What would you do if you knew your life was coming to an end? Would you try to check off everything on your bucket list? Would you want to reconnect with old friends, settle old disputes, say you’re sorry for some offense against another some time in the past?
Or would you simply want to be with those whom you love, telling stories, laughing, shedding a few tears, hugging, enjoying the company?
A friend told me of the final weeks of her husband’s life. How it was, in a way, a long and beautiful party. He wasn’t able to get up and about, but folks who loved him came to him, shared stories, shared food, spent time holding hands, hugging, confessing and rejoicing. A celebration of life while anticipating the end that would come to him, as it comes to us all. There were moments of darkness and moments of life, but his family wouldn’t have traded it for anything.
It seems that Jesus’ choice at the end of his life was a simple one. A meal like any one of a thousand meals he had shared with his friends, and yet not like any other. Jesus had told them many times that his time with him would be short, and that it would not end well. They didn’t want to face that, of course. None of us want to face the loss of one whom we cherish. But he had warned them.
And then there was the surprising entry into Jerusalem, with crowds singing the praises of Jesus. One or two of the disciples may have thought “so much for all that talk of dying young.” The dinner – anticipating the passover meal – that they would share seemed celebratory after all the accolades as they entered the city. And yet the host, their beloved rabbi, seemed subdued.
Still, they feasted, remembering the old story of how the Israelite children were passed over by the angel of death while the children of their Egyptian overlords died, because of the mark of the blood of a lamb on their doorposts. A passing over, a saving of God’s people, with the enemy vanquished, and lots of food and lots of wine.
But Jesus seemed not to be focused on the Passover story. Instead, he began with a simple gesture, a washing of his disciples’ feet. A normal sign of hospitality in that dusty corner of the world, but it was usually done by servants, not the host, because it was a humbling thing, kneeling before someone and addressing their dirty feet. And it made the disciples uncomfortable, but he insisted that this was necessary. He must serve them. He must.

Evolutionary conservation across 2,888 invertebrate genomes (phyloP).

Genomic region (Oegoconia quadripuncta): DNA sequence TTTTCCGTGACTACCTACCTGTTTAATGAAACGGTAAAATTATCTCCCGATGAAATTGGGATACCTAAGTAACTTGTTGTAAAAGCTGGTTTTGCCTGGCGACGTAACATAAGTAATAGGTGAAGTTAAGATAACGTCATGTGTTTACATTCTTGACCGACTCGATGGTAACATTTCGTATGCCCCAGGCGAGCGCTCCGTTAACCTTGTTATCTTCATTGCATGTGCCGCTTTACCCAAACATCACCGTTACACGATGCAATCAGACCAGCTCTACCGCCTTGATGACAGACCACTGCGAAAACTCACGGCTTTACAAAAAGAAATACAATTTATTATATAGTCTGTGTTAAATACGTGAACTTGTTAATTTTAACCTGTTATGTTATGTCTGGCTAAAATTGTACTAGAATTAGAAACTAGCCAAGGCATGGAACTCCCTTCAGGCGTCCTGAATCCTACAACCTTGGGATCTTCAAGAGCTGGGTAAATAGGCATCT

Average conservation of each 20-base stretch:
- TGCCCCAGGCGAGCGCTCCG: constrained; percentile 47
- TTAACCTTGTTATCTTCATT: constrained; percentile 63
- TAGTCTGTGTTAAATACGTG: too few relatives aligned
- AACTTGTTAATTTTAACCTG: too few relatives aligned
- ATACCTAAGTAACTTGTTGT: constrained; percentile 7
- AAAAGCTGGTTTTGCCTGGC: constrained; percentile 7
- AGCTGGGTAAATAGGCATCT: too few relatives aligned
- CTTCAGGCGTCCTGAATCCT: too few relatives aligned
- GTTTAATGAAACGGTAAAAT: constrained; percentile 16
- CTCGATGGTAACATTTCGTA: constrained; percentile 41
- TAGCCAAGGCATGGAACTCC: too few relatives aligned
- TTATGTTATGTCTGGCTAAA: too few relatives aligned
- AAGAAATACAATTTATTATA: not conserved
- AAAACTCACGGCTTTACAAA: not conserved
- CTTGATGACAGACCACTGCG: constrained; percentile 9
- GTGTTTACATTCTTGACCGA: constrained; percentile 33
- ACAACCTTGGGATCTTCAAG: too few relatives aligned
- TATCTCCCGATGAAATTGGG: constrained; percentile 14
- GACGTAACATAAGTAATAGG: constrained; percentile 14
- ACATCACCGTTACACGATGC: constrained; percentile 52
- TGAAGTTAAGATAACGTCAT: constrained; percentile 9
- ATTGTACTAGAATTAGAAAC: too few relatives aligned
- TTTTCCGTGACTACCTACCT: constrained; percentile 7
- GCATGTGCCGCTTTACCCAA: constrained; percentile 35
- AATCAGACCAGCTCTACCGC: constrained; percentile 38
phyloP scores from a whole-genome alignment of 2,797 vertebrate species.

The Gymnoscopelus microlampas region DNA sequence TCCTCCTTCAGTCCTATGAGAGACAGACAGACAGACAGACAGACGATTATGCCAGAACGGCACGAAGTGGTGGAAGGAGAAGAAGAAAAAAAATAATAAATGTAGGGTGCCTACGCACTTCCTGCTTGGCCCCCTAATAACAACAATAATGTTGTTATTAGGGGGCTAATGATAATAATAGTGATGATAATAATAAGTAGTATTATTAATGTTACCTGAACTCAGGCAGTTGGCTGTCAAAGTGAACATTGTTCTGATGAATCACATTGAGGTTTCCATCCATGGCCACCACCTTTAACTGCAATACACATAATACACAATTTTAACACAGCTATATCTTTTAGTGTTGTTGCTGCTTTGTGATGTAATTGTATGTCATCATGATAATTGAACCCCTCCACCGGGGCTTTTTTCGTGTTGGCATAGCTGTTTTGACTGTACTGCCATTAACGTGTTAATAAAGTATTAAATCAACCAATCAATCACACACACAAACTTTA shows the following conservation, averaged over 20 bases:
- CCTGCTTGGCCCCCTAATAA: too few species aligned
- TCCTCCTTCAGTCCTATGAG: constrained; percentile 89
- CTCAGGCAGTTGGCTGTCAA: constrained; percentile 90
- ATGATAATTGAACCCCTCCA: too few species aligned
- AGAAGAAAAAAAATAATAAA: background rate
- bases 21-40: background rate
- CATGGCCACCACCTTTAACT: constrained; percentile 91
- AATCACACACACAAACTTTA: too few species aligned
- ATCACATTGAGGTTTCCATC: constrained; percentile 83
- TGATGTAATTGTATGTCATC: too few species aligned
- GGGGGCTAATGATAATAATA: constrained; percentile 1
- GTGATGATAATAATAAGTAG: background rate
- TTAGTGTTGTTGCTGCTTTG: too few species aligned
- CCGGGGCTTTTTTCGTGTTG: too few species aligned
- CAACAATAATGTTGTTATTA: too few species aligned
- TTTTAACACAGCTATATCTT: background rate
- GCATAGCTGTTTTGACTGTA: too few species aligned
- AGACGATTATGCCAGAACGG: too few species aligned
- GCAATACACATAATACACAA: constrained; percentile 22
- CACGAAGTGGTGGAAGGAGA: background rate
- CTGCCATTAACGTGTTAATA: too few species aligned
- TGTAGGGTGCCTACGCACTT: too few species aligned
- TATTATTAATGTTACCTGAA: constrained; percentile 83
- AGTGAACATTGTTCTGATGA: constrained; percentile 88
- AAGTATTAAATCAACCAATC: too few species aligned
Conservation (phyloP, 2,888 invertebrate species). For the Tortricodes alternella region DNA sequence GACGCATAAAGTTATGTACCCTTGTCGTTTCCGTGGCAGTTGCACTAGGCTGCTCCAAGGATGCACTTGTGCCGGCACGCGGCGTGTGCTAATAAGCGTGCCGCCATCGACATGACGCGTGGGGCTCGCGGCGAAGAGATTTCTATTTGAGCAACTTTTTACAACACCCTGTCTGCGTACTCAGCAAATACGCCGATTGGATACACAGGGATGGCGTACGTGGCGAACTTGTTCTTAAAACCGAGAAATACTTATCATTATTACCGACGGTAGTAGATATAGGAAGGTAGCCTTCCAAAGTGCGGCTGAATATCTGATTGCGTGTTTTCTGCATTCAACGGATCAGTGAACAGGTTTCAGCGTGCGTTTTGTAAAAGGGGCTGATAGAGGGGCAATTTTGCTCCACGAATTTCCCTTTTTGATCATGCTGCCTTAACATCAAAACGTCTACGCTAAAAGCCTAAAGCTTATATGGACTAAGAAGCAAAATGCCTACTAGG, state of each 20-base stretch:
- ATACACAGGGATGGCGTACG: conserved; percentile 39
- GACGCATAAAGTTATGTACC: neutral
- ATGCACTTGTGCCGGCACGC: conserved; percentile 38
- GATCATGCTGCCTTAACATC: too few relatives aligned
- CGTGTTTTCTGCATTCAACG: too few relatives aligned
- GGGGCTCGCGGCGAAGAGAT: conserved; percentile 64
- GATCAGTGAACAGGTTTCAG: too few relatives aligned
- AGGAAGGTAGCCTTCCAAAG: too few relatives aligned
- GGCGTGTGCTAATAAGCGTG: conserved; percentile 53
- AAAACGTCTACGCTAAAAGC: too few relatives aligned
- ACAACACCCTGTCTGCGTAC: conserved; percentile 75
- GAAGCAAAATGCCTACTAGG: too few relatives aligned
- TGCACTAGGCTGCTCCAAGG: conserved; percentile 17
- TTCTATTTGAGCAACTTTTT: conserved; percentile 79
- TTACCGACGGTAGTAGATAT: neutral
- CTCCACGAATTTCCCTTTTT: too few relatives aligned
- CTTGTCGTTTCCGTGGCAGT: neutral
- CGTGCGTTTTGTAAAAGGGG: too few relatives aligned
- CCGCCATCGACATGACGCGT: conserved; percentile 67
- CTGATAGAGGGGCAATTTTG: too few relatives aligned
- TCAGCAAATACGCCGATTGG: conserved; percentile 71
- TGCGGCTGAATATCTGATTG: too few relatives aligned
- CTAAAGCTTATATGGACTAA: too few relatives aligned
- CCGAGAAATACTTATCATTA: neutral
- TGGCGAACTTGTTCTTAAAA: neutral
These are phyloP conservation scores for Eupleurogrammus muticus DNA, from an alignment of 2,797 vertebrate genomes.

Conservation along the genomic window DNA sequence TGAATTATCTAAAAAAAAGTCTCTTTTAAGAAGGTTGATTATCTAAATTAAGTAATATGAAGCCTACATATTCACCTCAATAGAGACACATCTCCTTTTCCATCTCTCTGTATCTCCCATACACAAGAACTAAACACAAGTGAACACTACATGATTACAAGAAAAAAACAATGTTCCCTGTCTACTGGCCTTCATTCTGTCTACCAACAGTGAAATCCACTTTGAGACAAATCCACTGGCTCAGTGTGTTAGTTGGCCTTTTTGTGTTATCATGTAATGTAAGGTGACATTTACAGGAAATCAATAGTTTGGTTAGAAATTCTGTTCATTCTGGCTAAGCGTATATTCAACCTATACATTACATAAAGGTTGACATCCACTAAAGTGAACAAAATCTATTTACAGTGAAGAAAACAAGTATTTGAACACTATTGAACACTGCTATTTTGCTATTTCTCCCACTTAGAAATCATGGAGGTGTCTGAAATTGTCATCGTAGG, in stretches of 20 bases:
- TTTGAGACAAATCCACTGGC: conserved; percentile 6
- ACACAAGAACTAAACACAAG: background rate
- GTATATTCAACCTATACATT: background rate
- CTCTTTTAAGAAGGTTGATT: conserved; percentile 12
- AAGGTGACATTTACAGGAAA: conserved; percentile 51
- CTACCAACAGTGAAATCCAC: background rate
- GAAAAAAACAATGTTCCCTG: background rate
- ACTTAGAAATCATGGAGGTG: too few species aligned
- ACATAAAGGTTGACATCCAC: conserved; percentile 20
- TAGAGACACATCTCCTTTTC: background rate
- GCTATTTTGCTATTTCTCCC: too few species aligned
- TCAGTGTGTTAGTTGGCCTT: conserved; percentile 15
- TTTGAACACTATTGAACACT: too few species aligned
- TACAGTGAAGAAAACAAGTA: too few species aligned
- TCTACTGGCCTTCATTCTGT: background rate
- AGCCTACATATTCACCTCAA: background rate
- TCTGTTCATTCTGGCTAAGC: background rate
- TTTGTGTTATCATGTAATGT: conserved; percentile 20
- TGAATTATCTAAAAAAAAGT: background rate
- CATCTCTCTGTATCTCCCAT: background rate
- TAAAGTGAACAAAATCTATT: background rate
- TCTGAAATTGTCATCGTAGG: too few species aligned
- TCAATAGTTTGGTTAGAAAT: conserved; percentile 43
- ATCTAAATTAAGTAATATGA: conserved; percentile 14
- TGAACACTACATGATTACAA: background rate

And as the meal progressed, as he told them to remember this meal, these words, remember and repeat them so that they would never forget him, there was a momentary ache, a twinge in their hearts. What was he talking about? Was he back into that business about dying soon, about going away? Didn’t he remember the joyous cries of the crowd?
But he insisted. “I am going away soon. I will always love you. Love one another.” A dark, plaintive note in his voice as he said it, and they looked down, not wanted the others to see the tears now welling up in their eyes.
Because this was a Passover like no other, because there would be no passing over this son of Israel. This son would die. The Angel of Death would not pass over him and leave him untouched. No, it was his turn, Israel’s turn, to lose its first son, the son of God.
The last meal together was full of laughter and stories and good food and wine, but the darkness was gathering. The one who served them by washing their feet would serve them, and us, by offering himself as the sacrificial lamb. A dozen hours later, the lamb would be slaughtered, dead, broken. The jokes and the wine forgotten. The jostling over who sat where around the table no longer important.
But the words and the sacrifice are remembered. We remember them each time we share the sacrament of Holy Eucharist together.
Our service of Holy Eucharist is formal. Sanitized, in a way. Lots of formal language, none of the casual and lively conversation that marks most family-and-friends dinners. None of the spilled lamb juice, the olive pits, the crumbs of flatbread on the cloth. And I fear that we forget the joy and love and worry and emotion of that meal, the humanity of that meal, in our Sunday services.
It was a meal, friends. A meal like any other, and yet like no other. A meal with human beings sitting around the table with the one who taught them and loved them to the end. Messy. Imperfect, emotional. And yet the one we need to remember, in all its beautiful imperfection. Because it was a gift from the one who chose to be the sacrifice, the one who volunteered to not be passed over, to give himself to us and for us.
So as we gather around the table tonight for this meal, this remembrance of that last meal, I pray that we can feel in ourselves all the emotions that dwelled in the hearts of Jesus and his disciples that last night. As we clear the dining table after having been fed, I pray that we can feel the sense of something lost, something remembered, the sacrifice, the darkness ahead, so that we can feel what will follow that darkness.
Eat. Drink. Laugh. Cry. Tell stories. And never, never forget.